From The Grio — In a recent episode of the Oprah Winfrey Network drama series, The Haves and the Have Nots, the almost destitute maid Hanna Young (played by Crystal Fox) seemed to epitomize the stereotype of the Angry Black Woman when her adult son sets her up with a blind date.
I sat there rooting for her to find love and emotional support amid all the negativity in her life. On the surface, the fine black man from her church seemed like a perfect match. Notwithstanding, Hannah treated him with hostility from the moment she laid eyes on him. Then, from their ensuing private conversation, we learn the ugly back story. “Mr. Perfect” is in fact her son’s father and had never provided financial or emotional support for him!
Hanna’s hurt and disappointment could not be dismissed. But at first, it was all too easy to dismiss her behavior as stereotypical, and unwarranted. It was too easy to label her as something even first lady Michelle Obama has been called: an Angry Black Woman.
Encounters with the Angry Black Woman
No doubt you have encountered an Angry Black Woman: the unfriendly checker at the supermarket, the unhelpful postal worker, the surly retail clerk, the co-worker with the chip on her shoulder who finds racism under every rock, among many figures from daily life. While these sisters do not represent the general population of black women, they do perpetuate a myth that makes others paint us all with the same “angry brush.”
As I’ve researched and written on the subject of anger over the past year, I’ve come to fully embrace the concept that anger is indeed a secondary emotion. And, as I’ve learned the painful history of some of the bitter, intolerant, and demanding black women in my circle of observation, I have not found that a single one of them is inherently angry.
Many have experienced a myriad of primary emotions that often underlie their negative behavior. Such behavior has caused society to undeservingly label black females in general as angry. These primary emotions are the reality for far too many black women, and they stem from the type of initial slight that the character Hanna Young experienced. They include feeling disrespected, disappointed, denigrated, rejected, betrayed, taken for granted, abused, manipulated, discriminated against, unsupported, and numerous other painful events that lead to hurtful feelings.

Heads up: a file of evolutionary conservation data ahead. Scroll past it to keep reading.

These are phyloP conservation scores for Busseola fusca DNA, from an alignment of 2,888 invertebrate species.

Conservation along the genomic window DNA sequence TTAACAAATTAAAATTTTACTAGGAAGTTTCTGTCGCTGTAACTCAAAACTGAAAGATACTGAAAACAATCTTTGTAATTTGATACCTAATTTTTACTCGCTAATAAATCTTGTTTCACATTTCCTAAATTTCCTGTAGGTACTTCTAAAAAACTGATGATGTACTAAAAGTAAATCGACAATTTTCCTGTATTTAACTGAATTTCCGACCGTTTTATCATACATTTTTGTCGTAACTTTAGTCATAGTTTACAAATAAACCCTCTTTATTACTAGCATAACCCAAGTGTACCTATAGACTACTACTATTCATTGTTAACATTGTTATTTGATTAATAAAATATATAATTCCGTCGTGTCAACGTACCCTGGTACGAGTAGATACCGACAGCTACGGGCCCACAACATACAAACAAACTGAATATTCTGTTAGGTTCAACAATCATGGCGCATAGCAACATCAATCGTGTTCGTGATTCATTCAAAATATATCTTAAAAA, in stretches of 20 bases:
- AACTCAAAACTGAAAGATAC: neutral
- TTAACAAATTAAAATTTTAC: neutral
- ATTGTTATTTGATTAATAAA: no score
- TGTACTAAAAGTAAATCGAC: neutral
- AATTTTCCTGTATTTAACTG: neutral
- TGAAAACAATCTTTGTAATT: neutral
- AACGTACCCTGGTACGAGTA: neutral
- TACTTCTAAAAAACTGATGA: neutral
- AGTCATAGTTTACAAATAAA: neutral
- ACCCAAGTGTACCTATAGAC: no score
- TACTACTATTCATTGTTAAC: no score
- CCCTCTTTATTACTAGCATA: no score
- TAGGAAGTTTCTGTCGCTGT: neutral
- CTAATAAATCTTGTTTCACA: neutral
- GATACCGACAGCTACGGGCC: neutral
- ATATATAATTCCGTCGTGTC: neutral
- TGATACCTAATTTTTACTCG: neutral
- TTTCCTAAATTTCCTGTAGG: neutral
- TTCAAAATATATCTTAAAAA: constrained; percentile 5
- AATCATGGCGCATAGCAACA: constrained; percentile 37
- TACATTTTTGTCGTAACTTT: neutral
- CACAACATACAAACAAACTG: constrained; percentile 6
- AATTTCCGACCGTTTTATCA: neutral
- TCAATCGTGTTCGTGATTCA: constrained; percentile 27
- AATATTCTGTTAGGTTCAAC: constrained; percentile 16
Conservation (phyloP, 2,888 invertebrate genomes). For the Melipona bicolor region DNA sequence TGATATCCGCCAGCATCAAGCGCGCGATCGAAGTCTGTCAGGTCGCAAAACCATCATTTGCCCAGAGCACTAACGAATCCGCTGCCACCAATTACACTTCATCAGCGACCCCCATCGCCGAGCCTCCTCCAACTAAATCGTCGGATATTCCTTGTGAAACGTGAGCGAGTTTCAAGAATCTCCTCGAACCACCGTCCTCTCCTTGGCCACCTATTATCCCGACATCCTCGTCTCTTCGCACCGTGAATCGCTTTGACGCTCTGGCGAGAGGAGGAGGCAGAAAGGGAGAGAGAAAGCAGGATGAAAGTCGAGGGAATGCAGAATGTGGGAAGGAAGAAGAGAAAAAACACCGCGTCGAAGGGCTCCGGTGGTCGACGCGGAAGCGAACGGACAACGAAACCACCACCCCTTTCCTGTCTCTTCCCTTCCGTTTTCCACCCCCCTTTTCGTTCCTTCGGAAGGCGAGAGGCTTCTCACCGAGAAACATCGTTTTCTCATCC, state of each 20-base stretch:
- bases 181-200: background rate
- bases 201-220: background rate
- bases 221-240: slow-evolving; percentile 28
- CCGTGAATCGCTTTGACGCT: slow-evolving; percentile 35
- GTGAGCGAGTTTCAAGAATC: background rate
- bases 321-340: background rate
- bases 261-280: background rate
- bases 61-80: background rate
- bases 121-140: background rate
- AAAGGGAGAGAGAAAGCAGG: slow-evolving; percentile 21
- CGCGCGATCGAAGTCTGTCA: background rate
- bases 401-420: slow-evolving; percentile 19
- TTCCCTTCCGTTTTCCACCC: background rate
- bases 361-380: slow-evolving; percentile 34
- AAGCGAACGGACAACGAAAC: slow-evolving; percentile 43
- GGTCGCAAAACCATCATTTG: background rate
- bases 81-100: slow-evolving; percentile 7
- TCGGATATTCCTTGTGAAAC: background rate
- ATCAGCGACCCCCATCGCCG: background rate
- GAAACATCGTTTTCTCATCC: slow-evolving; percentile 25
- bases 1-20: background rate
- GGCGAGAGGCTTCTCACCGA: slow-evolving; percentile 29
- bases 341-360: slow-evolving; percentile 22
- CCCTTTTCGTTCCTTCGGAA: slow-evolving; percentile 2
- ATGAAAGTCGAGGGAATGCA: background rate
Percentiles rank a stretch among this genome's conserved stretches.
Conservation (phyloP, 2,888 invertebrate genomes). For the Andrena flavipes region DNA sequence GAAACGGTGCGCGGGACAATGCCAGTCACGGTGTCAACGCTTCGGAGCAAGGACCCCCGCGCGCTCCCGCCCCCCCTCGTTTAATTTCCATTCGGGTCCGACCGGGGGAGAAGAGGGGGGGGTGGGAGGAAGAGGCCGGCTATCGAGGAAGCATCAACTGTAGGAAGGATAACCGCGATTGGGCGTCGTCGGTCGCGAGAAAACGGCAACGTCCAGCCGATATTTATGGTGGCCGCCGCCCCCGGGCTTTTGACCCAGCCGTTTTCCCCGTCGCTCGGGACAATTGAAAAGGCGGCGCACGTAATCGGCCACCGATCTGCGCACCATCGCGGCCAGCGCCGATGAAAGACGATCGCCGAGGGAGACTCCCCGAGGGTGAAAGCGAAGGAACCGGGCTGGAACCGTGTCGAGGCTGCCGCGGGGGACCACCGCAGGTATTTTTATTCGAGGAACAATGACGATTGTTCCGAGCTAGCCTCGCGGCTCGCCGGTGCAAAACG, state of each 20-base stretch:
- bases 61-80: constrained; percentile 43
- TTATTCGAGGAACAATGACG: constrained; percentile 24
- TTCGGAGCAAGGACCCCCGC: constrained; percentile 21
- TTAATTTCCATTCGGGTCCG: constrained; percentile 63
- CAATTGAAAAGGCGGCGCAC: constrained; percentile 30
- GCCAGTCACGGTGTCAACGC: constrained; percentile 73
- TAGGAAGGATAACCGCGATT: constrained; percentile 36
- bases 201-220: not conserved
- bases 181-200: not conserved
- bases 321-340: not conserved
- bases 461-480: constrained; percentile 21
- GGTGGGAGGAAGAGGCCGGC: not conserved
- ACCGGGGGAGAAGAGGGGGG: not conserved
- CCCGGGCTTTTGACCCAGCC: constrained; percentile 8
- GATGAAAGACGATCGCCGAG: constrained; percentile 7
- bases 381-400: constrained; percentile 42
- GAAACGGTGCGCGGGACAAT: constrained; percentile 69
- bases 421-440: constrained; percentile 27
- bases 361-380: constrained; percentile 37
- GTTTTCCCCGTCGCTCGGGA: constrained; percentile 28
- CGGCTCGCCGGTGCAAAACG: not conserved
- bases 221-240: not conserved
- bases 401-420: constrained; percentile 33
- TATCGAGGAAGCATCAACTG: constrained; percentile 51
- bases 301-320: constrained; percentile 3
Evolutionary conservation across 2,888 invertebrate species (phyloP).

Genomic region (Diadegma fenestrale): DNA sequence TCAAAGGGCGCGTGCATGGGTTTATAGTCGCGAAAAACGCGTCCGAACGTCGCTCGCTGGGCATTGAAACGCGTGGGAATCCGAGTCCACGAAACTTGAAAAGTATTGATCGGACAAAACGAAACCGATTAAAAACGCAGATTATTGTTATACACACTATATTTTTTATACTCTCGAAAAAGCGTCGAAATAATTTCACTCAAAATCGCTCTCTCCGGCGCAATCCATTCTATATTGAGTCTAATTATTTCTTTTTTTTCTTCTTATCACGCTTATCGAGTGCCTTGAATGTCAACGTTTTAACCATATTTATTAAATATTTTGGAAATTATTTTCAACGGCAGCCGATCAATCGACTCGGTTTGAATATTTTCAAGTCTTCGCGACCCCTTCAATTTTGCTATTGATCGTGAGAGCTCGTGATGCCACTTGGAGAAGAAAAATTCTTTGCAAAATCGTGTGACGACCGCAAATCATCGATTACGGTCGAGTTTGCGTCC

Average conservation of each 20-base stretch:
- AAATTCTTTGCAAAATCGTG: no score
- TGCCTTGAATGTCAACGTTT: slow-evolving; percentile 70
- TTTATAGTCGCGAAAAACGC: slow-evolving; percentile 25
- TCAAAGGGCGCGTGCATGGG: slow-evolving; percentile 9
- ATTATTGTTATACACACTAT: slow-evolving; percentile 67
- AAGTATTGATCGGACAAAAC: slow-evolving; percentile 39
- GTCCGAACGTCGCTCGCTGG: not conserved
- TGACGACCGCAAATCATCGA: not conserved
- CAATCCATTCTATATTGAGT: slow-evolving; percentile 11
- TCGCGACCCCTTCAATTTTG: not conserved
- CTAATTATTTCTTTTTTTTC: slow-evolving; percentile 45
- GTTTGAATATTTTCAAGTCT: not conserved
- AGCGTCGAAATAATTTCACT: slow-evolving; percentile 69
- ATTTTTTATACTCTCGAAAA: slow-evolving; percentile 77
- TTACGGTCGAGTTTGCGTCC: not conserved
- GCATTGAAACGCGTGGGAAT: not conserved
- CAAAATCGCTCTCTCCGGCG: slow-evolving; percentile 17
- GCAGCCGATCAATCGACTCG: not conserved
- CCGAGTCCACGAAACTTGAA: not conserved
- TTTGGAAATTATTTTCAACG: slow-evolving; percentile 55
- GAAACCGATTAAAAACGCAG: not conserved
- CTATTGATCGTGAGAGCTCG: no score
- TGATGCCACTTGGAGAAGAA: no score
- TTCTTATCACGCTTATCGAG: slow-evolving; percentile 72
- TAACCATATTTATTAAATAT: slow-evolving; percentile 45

Learning to cope positively with negativity
I recently chatted with two black women at the opposite ends of the socio-economic scale about the myth of the Angry Black Woman. “Shanell,” with limited education and waning motivation on the job, was struggling with her relationship with her supervisor. She related that she’d recently told him off and declared to him, “You can’t tell me anything because you are younger than I!” I cringed at her lack of professional savvy.
On the other hand, when I queried “Ruth,” a highly celebrated, award-winning, and nationally known physician, about the stereotype of the Angry Black Woman, she became highly animated as she rattled off the same litany of aforementioned primary emotions that black women have experienced due to what tends to be our collective treatment. However, she concluded by saying, “In spite of our history and our reality, we have to find a better way of coping.”